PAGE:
Sepsis kills 37,000 people in the UK each year. “That is the same number of people that run the London marathon each year,” observes Aiden Malone, Cerner’s Senior Director of Consulting in London. Sepsis is basically the body’s overwhelming immune response to an infection. This can lead to decreased blood pressure reducing blood supply to the body’s vital organs that can eventually lead to multi-organ failure and death. It is essential sepsis is diagnosed and treated quickly with fluids and antibiotics to save lives. As with all healthcare delivery, Malone emphasises that there are three elements to delivery; people, process and technology, and all these elements must mesh together to deliver the right patient outcomes, particularly with urgent conditions that can be difficult to identify such as sepsis.
From the technology perspective, Cerner has developed an algorithm that combines a number of discrete elements that signal the early onset of sepsis: “As a clinician, sometimes it is difficult to spot the onset of sepsis. What the technology can do is combine the vital signs being taken by the nurse and combine them with results from the lab and flag up the onset of sepsis.”
Malone adds: “It is also about people, how and where they are working. In a lot of hospitals they are doing this on paper and in many cases it is after the fact. For the technology to be effective, you have to focus on how they interact with it, so that the right information is put into the system at the right time.”
Some of the hospitals Cerner has worked with, such as Marina Salud in Dénia, Spain, are completely paperless, where staff interact with technology in real time and mortality rates from sepsis have reduced by 40 per cent. The work at Marina Salud started with the capture of information in the form of the electronic patient record “routinely and as easily as possible and in real time”.
“Once that information is in the system, you can build layers of intelligence above it to support decision-making by clinicians. The value is in helping clinicians by alerting them that a patient is deteriorating in condition. Traditionally, electronic records has been seen as a way to automate the process but we are now seeing it as a way of transforming care and using the data to impact patient outcomes.”
Cerner CEO and founder Neal Patterson started up the healthcare IT company in 1979. Neal has talked openly about losing his sister-in-law to sepsis several years ago.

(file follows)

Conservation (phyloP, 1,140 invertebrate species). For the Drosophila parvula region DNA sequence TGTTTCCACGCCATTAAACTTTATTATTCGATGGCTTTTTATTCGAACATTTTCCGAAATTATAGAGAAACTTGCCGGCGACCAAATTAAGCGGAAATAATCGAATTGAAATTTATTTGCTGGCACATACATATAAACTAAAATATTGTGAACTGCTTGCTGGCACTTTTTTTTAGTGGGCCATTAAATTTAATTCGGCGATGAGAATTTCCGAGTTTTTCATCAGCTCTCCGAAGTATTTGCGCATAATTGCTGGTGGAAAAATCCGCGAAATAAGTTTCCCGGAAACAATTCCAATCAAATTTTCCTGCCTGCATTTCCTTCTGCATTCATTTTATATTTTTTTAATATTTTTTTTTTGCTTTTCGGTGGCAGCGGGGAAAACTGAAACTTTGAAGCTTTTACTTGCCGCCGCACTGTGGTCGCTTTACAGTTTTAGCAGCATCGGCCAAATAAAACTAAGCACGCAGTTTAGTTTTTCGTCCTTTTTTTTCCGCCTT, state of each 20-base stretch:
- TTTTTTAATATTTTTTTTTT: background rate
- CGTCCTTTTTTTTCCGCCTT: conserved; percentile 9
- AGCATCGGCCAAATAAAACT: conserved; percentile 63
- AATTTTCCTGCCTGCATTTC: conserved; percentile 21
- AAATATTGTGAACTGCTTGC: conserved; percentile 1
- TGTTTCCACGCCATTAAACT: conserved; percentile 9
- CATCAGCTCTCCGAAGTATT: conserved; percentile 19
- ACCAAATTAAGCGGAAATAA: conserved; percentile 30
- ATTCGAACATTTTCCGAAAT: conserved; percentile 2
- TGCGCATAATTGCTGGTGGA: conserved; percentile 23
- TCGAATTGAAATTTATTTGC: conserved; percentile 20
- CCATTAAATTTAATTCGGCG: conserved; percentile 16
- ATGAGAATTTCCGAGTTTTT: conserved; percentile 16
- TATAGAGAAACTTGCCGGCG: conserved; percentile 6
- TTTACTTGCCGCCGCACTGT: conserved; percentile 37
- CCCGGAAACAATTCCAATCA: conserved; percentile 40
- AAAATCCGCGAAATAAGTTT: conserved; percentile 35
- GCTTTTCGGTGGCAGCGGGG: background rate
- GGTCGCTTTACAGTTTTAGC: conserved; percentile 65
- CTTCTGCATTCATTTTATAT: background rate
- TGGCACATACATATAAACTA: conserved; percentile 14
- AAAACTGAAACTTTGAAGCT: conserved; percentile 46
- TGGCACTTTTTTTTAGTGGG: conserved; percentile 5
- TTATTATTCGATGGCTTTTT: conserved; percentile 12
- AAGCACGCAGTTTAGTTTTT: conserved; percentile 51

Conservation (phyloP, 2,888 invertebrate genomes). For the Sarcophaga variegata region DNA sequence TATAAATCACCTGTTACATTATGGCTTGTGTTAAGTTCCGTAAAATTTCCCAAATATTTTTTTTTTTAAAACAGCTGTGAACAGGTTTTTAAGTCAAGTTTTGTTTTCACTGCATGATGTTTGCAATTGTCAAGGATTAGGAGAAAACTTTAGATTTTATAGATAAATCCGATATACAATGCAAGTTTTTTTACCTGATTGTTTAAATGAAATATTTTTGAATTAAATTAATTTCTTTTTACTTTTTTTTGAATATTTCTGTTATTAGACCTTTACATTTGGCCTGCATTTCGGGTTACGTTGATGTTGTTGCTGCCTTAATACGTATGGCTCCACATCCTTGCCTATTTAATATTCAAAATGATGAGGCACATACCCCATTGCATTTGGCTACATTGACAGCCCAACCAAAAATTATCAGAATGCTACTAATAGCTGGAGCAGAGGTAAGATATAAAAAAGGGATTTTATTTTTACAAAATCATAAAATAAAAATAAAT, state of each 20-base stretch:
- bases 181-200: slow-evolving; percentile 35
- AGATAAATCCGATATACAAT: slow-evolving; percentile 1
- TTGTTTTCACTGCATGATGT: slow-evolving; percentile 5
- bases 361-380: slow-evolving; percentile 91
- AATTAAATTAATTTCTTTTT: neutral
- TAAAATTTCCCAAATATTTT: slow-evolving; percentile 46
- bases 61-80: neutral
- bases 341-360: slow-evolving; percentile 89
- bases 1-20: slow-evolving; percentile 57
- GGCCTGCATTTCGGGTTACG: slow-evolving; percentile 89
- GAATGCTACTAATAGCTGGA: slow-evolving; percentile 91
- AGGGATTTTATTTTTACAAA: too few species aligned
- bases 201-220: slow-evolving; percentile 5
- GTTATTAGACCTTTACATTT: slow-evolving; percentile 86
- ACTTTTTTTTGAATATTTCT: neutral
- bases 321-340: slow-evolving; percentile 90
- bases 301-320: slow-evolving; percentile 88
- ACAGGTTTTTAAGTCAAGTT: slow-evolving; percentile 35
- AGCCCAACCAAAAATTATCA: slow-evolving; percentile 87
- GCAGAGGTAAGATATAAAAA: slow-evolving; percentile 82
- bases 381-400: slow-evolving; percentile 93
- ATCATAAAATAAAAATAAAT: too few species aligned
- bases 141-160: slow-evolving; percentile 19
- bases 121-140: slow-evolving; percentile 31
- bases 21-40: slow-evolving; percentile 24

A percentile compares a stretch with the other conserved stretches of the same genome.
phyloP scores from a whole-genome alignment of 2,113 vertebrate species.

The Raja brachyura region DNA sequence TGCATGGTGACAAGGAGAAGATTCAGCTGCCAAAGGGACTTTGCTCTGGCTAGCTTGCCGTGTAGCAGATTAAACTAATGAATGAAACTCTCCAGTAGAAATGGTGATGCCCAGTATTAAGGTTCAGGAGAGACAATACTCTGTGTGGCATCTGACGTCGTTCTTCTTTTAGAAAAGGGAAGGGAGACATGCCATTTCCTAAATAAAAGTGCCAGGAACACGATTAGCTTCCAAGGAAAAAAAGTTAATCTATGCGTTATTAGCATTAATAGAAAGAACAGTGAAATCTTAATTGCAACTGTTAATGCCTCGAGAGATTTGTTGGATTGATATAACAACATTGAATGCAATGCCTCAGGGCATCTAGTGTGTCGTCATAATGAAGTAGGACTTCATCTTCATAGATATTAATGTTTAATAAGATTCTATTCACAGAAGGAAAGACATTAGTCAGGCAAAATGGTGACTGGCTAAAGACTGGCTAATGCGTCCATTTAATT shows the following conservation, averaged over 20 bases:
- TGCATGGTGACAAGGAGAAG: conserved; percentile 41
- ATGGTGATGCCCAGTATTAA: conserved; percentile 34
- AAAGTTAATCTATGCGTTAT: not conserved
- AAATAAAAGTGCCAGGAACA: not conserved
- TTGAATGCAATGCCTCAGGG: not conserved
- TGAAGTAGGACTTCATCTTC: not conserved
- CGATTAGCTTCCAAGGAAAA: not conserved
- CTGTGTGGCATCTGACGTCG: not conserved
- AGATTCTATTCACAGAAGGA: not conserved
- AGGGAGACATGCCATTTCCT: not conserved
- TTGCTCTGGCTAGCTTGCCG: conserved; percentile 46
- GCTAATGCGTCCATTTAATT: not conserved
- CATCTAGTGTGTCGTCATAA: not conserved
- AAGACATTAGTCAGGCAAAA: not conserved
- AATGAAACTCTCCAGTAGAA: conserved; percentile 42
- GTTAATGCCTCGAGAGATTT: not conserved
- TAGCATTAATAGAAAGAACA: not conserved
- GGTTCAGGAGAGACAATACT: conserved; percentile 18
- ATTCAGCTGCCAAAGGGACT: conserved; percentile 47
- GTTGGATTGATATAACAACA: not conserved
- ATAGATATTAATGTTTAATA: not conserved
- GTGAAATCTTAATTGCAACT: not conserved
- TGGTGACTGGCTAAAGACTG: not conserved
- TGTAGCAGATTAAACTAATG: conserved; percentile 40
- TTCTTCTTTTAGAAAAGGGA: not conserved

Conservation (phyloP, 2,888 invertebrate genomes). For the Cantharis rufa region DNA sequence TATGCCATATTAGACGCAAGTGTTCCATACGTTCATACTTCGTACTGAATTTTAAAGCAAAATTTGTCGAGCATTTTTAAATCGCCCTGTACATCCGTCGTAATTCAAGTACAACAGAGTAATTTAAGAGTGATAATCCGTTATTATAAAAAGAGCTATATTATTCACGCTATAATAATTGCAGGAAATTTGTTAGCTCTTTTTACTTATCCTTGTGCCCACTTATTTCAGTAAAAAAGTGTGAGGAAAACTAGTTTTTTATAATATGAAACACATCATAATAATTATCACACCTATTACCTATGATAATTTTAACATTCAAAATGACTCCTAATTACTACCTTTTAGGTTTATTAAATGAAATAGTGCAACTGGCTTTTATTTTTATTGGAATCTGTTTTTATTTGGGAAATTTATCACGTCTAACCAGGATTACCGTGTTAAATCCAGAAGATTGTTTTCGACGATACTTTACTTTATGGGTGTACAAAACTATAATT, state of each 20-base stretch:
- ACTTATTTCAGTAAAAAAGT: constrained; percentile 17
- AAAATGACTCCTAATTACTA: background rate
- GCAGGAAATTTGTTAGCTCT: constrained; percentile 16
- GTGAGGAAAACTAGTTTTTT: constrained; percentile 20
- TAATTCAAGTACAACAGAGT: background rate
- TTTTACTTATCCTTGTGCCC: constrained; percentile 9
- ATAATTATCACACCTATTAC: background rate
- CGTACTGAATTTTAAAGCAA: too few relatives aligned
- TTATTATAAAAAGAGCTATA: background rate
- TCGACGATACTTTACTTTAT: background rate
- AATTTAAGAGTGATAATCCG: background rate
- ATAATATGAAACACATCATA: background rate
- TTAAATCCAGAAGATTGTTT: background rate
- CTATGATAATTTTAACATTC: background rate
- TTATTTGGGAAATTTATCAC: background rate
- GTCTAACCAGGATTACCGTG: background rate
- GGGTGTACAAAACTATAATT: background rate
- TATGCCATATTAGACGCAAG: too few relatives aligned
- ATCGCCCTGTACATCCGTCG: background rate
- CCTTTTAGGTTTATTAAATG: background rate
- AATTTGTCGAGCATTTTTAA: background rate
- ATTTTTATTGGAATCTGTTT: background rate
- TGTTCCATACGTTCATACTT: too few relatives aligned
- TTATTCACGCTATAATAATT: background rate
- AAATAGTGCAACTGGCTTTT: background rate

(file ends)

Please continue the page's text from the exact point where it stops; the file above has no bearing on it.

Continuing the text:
While we know we can’t bring back “Linda or other loved ones who have died from sepsis,” he challenged the company to create state-of-the-art systems that help expose likely cases of sepsis to caregivers, with the goal of preventing the next needless death.
“He wanted us to make it systematic that events that harm people are exposed to the appropriate caregivers and eliminated. He asked us to implement the sepsis rescue agent in all our clients worldwide.” Ireland has one of the highest levels of sepsis after abdominal surgery. OECD statistics published in 2013 for 2011 show 3,000 cases per 100,000 of sepsis after surgery which compares with a figure of 1,200 per 100,000 in the US.
With the sepsis project, the technology implementation are “fairly straightforward, but it is dependent on the EPR being implemented and used in real time,” says Malone. “It is the people and process aspects that are the challenge.” He advocates paying attention to staff training and ensure that they have access to the right equipment. The governance and processes must also be aligned to ensure successful implementation of any project.
Healthcare projects have their own particular challenges. Malone’s view is that the change process starts with the rationale why people change? “Because they are motivated and are able to change. That is the personal motivation. You also need to look at the social motivation which is more difficult and is about leadership and getting buy-in from the organisation’s leaders. Many projects are led by IT rather than clinicians and it is fundamental that you get buy-in and engagement between both groups. This comes down to the detail of looking at things like messages and mentoring programmes around the project.” Malone states: “There is also a structural aspect around the physical environment and how and where people do their work. Even simple things like getting to the patient’s bedside with the equipment.” Malone’s career has changed to reflect the changing role of technology in transforming healthcare. His early experience was in deploying traditional EPR “and what makes them successful is attention to the people and process side of things.” With a background in LEAN Six Sigma, he is developing Cerner’s methodology around technology deployment in processes such as medicines administration: “Most of my conversations are now around process rather than just technology.”
Looking to the future, he sees an increasing emphasis on population health “beyond the four walls of the hospital” with the next layers of development around information flows between community care, GPs and hospitals. Malone has worked on one major project in the UK around A&E workflows which he says is relevant in an Irish context. The project identified nine different improvement factors for A&E ranging from portering service to optimised orders set to optimising the triage process.
Dublin-born, Aiden Malone is Senior Director, European Consulting for Cerner Ltd, based in London. He started as an IT manager in the Dublin Dental Hospital before working for GE Healthcare, where he led Six Sigma lean projects. A graduate of Trinity College Dublin, he has an MSc in Health Informatics. In his seven years with Cerner, he has overseen several large scale healthcare transformation projects.